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Western Agricultural Insurance Co. v. Whitney Farms, LP

United States District Court, D. New Mexico

January 15, 2019

WESTERN AGRICULTURAL INSURANCE COMPANY, Plaintiff,
v.
WHITNEY FARMS, LP; Defendant.

          MEMORANDUM OPINION AND ORDER

          STEPHAN M. VIDMAR, UNITED STATES MAGISTRATE JUDGE

         THIS MATTER is before the Court sua sponte, following its review of the Amended Complaint and Jury Demand [Doc. 4], filed by Plaintiff on January 8, 2019. The Court has a duty to determine whether subject matter jurisdiction exists sua sponte. See Tuck v. United Servs. Auto. Ass'n, 859 F.2d 842, 844 (10th Cir. 1988). The Court, having considered the Amended Complaint, the applicable law, and being otherwise fully advised in the premises, concludes that the Amended Complaint fails to allege the necessary facts of citizenship to sustain diversity jurisdiction. In particular, Plaintiff has failed to adequately allege the citizenship of Defendant's general partner. See [Doc. 4] at 2. The general partner is Whitney, LLC. See Id. Plaintiff must adequately allege the citizenship of each and every member of Whitney, LLC. To that end, the Court will order Plaintiff to file a second amended complaint no later than February 5, 2019, if the necessary jurisdictional allegations can be made in compliance with the dictates of Rule 11 of the Federal Rules of Civil Procedure.

         Background

         On December 18, 2018, Plaintiff filed its Complaint, asserting diversity of citizenship and an amount in controversy exceeding $75, 000. [Doc. 1] at 2. In support of its claim of diversity of citizenship, Plaintiff reported that it was a citizen of Iowa because it was incorporated in Iowa and maintained its principal place of business in West Des Moines, Iowa. Id. at 1. Plaintiff further asserted that at all relevant times, Defendant was “a New Mexico limited partnership with its principal place of business at 5042 Whitney Lane, Roswell, New Mexico.” Id. However, Plaintiff made no allegation about the citizenship of the partners of Defendant Whitney Farms, LP. See id.

         Accordingly, the Court ordered Plaintiff to amend its complaint to adequately allege the citizenship of each and every partner of Defendant Whitney Farms, LP. [Doc. 3]. Plaintiff timely amended its complaint, but its allegations still fall short. [Doc. 4].

         In the Amended Complaint, Plaintiff alleges that the limited partners of Defendant Whitney Farms are Doug Whitney and Theresa Kay Whitney and both are citizens of New Mexico. Id. at 2. Plaintiff also alleges that the general partner of Defendant Whitney Farms is Whitney, LLC. Plaintiff alleges that Whitney, LLC, “is a New Mexico limited liability company with its principal place of business at 5042 Whitney Lane, Roswell, New Mexico.” Id. Plaintiff makes no allegation about the citizenship of the members of Whitney, LLC. See id.

         Legal Standard

         A plaintiff is required to assert the basis of subject matter jurisdiction in its complaint. Fed.R.Civ.P. 8. Additionally, the district court must be satisfied that, indeed, it has subject matter jurisdiction. State Farm Mut. Auto. Ins. Co. v. Narvaez, 149 F.3d 1269, 1270-71 (10th Cir. 1998). Subject matter jurisdiction cannot be waived and thus may be raised by the parties or sua sponte at any time. Louisville & Nashville R.R. Co. v. Mottley, 211 U.S. 149, 152 (1908).

         Discussion

         District courts have original jurisdiction of all civil actions where the amount in controversy exceeds the sum or value of $75, 000, exclusive of interest and costs, and is between citizens of different States. 28 U.S.C. § 1332(a) (2018). Determining the citizenship of a partnership, limited partnership, or limited liability company is different from determining the citizenship of a corporation under § 1332.[1] A corporation is deemed to be a citizen of the States in which it is incorporated and in which it maintains its principal place of business. § 1332(c). Partnerships, limited partnerships, and limited liability companies, however, are citizens of each and every State in which any partner or member is a citizen. Carden v. Arkoma Assocs., 494 U.S. 185, 195-96 (1990) (the citizenship of business entities is determined by the citizenship of its members); Penteco Corp. Ltd. P'ship-1985A v. Union Gas Sys., Inc., 929 F.2d 1519, 1522- 23 (10th Cir. 1991) (remanding for district court to determine the citizenship of all of the members of the plaintiff limited partnership); Siloam Springs Hotel, LLC v. Century Sur. Co., 781 F.3d 1233, 1234 (10th Cir. 2015) (remanding to district court to determine the citizenship of all the members of the plaintiff limited liability company).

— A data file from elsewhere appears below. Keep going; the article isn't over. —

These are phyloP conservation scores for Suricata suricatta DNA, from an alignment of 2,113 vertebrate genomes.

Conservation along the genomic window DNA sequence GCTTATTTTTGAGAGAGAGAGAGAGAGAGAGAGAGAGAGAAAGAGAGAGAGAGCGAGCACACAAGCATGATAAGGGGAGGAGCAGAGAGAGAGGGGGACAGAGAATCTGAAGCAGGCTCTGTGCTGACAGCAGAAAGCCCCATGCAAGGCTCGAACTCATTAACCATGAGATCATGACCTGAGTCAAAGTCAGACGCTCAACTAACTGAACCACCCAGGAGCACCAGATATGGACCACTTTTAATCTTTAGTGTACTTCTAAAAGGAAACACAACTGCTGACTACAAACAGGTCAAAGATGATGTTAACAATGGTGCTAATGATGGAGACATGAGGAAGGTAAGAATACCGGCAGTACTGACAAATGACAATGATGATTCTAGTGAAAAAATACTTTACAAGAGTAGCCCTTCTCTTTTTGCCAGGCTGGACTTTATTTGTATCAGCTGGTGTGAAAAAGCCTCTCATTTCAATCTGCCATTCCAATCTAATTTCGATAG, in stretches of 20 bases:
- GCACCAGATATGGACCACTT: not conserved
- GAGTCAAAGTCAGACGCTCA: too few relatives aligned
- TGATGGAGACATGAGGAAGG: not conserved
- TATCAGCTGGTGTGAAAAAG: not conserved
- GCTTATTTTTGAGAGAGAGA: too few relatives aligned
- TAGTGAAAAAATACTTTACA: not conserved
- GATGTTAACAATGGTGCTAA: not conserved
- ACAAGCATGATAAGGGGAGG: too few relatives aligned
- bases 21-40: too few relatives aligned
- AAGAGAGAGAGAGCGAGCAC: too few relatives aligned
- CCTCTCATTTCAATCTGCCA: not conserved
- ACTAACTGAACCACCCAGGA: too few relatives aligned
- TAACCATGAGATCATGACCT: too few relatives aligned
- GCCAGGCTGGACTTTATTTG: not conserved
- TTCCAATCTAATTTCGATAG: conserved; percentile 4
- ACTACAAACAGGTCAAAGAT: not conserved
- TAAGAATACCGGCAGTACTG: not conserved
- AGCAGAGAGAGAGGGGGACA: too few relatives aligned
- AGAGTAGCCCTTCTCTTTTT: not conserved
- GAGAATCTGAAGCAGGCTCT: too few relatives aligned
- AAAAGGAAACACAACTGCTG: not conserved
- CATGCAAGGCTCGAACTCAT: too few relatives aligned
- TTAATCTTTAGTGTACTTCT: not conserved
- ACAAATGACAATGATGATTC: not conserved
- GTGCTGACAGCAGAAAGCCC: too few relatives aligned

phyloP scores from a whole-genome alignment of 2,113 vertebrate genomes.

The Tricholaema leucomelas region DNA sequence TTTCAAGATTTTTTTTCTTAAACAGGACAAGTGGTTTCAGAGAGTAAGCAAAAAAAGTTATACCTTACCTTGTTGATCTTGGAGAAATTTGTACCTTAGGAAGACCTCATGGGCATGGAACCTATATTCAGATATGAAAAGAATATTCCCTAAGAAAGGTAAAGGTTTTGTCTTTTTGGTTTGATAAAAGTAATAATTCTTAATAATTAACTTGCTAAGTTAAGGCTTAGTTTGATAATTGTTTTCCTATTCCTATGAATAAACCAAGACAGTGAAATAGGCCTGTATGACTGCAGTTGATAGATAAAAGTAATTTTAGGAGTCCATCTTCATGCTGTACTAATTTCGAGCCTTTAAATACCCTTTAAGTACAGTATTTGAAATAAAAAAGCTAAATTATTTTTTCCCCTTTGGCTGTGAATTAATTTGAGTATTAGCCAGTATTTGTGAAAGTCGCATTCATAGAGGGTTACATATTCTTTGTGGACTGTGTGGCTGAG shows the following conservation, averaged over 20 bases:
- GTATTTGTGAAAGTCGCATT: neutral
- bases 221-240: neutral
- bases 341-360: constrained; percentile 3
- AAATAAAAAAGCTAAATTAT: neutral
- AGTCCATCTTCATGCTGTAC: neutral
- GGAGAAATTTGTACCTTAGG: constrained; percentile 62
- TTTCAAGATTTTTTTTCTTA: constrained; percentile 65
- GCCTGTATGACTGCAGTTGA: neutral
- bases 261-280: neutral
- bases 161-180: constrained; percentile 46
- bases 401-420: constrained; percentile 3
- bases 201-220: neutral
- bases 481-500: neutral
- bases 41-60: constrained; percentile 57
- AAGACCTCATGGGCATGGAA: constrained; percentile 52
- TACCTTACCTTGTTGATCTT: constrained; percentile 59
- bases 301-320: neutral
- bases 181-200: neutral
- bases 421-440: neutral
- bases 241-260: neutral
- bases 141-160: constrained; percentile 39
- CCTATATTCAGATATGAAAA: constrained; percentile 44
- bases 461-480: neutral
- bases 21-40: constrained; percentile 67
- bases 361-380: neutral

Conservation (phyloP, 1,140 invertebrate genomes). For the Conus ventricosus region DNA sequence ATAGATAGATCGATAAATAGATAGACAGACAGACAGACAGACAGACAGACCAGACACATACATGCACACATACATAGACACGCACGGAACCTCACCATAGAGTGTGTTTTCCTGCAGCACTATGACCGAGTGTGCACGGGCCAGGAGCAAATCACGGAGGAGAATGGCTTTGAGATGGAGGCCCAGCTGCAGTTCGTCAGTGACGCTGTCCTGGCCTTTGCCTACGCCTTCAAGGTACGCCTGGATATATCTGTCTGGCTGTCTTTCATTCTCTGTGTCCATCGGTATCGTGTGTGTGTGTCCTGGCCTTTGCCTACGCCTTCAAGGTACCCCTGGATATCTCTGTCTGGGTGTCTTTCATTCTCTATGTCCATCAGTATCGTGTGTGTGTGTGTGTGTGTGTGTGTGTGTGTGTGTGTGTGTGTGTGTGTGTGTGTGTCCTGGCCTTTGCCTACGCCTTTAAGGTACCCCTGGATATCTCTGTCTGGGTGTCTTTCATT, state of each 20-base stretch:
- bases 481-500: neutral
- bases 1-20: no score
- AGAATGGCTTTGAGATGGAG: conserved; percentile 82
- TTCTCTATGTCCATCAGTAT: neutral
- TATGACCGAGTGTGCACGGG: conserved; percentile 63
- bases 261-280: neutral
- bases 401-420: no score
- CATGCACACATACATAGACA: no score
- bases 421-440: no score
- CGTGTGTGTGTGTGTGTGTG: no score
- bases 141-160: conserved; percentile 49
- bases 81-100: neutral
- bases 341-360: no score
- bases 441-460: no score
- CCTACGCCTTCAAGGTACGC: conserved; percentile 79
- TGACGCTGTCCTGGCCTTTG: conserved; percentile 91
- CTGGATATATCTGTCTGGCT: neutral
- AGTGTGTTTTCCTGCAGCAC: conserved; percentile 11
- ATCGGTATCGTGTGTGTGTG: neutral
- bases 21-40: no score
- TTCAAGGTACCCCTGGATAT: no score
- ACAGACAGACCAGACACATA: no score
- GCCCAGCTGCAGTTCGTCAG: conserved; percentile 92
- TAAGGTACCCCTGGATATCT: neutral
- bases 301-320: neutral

Here, the facts set forth in the Complaint do not sufficiently establish the citizenship of Defendant Whitney Farms, LP. Although Plaintiff adequately alleges the citizenship of the limited partners, it fails to adequately allege the citizenship of the general partner, which is an LLC. The citizenship of an LLC is determined by the citizenship of each and every one of its members. Plaintiff may amend its Complaint to properly allege the citizenship of Defendant Whitney Farms, LP, by adequately alleging the citizenship of each and every member of its general partner, Whitney, LLC.

         IT IS THEREFORE ORDERED, ADJUDGED, AND DECREED that Plaintiff must file a second amended complaint to properly allege diversity of citizenship, if such allegations can be made in compliance with the dictates of Rule 11 of the Federal Rules of Civil Procedure, no later than February 5, 2019.

         IT IS FURTHER ORDERED that if such an amended complaint is not filed by February 5, 2019, the Court may dismiss this action without prejudice.

         IT ...


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